Related to cost reductions, I expect to continue to see conflicts of interest and anticompetitive behavior from firms with the most to lose playing a greater role in choice-of-care decisions. These cost and market share considerations will crowd out more important considerations for choice of care, including, “Will this procedure lead to a better outcome for a particular patient?” Companies will increasingly need to watch out for anticompetitive behavior and allocate resources to combat interests illegally causing market exclusion.
Fenske: Before closing, do you have any additional thoughts or comments you’d like to share?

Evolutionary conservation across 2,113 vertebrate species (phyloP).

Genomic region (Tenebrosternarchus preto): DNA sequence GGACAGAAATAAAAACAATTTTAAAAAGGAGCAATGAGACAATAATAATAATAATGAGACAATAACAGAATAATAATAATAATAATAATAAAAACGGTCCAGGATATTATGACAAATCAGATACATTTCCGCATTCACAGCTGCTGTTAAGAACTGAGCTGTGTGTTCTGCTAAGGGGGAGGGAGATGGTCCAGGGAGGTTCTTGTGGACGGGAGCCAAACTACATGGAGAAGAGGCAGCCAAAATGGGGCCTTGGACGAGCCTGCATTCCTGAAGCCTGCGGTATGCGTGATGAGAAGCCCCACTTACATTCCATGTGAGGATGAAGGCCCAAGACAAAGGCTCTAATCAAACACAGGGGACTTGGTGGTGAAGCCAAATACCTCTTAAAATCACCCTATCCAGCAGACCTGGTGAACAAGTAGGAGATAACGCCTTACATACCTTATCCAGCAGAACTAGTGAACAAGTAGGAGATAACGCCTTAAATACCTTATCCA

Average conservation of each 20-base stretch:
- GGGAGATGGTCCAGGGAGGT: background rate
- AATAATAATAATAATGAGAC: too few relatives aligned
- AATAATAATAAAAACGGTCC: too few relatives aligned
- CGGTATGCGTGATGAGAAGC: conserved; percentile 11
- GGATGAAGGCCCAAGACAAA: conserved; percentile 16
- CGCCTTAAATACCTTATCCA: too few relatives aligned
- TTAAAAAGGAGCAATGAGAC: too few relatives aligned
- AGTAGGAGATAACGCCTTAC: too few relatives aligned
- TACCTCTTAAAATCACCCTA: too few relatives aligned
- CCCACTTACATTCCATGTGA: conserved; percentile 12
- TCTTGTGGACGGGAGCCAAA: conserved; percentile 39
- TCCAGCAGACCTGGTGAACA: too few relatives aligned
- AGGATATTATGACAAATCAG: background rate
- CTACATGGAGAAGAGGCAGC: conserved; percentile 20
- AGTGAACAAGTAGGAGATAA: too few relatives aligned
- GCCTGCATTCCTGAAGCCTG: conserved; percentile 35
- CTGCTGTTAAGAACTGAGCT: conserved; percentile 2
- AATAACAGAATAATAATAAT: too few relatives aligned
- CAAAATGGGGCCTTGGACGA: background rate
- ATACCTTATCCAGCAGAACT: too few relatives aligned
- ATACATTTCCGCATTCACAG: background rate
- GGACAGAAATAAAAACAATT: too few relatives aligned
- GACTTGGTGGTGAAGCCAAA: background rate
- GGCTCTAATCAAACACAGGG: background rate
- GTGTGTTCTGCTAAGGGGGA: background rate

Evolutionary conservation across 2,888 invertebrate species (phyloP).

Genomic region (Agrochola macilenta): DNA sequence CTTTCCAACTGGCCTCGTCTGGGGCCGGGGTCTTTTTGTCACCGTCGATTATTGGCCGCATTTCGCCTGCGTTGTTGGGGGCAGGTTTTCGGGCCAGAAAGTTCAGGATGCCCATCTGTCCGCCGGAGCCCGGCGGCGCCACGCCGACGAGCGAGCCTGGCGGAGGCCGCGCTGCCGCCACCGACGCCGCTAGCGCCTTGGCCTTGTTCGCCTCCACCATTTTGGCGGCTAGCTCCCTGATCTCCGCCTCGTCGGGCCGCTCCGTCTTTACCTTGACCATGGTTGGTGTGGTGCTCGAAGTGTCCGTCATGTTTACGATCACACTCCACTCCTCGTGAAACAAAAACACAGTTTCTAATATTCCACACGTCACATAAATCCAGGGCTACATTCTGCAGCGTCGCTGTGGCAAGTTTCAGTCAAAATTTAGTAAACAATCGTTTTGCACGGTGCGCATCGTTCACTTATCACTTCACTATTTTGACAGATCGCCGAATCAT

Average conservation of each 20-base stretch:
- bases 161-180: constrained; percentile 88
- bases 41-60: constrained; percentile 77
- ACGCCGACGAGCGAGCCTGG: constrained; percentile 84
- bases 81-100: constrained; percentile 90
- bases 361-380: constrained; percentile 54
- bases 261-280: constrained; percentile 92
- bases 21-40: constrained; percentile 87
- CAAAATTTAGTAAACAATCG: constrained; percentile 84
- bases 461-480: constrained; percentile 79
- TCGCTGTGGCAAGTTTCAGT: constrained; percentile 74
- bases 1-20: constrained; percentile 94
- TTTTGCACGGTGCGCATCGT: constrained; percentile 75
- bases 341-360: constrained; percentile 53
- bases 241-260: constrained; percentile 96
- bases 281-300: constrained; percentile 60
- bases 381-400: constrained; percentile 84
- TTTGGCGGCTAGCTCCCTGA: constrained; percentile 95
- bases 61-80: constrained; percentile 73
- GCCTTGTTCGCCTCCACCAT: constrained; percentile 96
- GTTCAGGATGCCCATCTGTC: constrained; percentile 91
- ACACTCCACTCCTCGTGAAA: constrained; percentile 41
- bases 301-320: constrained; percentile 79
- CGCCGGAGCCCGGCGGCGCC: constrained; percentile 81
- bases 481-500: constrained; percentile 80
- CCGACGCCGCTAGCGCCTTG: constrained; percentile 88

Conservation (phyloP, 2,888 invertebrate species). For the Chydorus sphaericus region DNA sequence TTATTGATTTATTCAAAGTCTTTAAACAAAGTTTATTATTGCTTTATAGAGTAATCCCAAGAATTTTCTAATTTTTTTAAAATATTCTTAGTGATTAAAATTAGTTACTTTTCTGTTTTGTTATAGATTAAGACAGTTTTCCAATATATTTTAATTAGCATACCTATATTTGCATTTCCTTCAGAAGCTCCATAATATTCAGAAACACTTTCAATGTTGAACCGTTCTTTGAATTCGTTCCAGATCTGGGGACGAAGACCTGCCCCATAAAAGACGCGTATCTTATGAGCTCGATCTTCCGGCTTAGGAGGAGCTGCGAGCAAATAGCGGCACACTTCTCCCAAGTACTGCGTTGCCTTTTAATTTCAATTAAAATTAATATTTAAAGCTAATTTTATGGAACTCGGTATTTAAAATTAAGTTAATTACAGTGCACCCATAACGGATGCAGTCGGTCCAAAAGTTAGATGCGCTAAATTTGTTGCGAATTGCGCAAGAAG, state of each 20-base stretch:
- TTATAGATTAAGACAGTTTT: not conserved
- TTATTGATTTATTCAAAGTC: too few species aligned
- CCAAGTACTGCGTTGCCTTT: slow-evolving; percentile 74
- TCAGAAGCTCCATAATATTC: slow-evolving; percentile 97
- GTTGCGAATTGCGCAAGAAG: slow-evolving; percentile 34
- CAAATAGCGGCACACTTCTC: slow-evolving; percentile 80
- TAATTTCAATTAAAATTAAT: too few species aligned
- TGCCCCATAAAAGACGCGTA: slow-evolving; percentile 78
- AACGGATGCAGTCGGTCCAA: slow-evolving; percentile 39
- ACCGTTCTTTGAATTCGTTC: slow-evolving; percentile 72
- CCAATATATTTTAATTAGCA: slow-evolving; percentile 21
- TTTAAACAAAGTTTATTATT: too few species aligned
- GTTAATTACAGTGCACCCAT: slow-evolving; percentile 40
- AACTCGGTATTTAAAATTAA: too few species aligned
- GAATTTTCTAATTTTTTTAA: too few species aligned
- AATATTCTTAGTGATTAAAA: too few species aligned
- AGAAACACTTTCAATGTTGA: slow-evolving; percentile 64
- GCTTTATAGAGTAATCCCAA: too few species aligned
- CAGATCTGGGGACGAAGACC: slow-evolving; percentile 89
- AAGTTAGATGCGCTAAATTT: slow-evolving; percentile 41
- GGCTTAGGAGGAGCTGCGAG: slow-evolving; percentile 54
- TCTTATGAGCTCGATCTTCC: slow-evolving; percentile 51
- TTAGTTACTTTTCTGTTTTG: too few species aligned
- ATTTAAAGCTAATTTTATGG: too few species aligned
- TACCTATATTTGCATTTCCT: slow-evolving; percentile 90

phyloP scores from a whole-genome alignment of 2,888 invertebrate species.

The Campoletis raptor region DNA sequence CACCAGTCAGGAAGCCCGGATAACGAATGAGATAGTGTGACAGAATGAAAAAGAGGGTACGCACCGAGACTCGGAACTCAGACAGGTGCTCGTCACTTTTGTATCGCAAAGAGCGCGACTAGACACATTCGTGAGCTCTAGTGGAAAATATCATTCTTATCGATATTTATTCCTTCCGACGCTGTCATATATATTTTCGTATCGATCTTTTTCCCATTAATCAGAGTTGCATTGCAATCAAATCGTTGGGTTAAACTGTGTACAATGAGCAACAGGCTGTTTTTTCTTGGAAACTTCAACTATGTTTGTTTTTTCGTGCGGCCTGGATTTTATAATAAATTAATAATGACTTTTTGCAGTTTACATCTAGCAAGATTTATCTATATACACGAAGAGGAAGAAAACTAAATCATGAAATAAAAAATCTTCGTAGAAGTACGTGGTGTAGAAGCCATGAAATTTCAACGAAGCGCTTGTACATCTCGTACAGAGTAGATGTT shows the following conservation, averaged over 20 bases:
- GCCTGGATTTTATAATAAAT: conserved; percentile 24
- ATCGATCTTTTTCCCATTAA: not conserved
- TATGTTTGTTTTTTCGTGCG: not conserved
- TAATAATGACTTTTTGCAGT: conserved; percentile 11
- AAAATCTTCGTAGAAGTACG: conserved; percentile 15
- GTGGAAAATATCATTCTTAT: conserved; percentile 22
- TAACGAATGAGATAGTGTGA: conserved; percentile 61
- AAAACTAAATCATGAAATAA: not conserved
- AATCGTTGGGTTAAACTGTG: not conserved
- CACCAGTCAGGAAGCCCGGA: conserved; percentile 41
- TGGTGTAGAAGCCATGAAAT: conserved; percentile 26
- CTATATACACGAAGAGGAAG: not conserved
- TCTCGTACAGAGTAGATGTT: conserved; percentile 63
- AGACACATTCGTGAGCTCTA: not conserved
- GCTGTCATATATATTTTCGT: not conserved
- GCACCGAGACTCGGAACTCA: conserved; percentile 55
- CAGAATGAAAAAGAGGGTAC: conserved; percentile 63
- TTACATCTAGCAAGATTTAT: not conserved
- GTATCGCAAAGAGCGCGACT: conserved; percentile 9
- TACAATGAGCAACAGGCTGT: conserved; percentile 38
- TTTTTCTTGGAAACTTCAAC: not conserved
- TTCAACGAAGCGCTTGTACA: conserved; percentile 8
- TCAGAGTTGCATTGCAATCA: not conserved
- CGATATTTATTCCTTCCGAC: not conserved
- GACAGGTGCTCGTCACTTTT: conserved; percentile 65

Schell: Our company’s motto, “Building a Strong Foundation,” applies not only to the products we produce but also to the company itself. For several years prior to our acquisition of AxiaLIF and the TranS1 brand, TranS1 had been thought of as a “passion story” in spine. It was a startup company with an incredible technology that resonated well with surgeons and offered a meaningful alternative at L5-S1. Over the last year, we have re-ignited that vision. We have created an incredibly talented team to build upon an established technology. Our team shares the vision that access to the spine to accomplish effective fusion need not require a great amount of trauma to the surrounding tissues. I am excited to coordinate our vision and talented team with surgeons to advance new, paradigm-shifting approaches to treatments of the spine.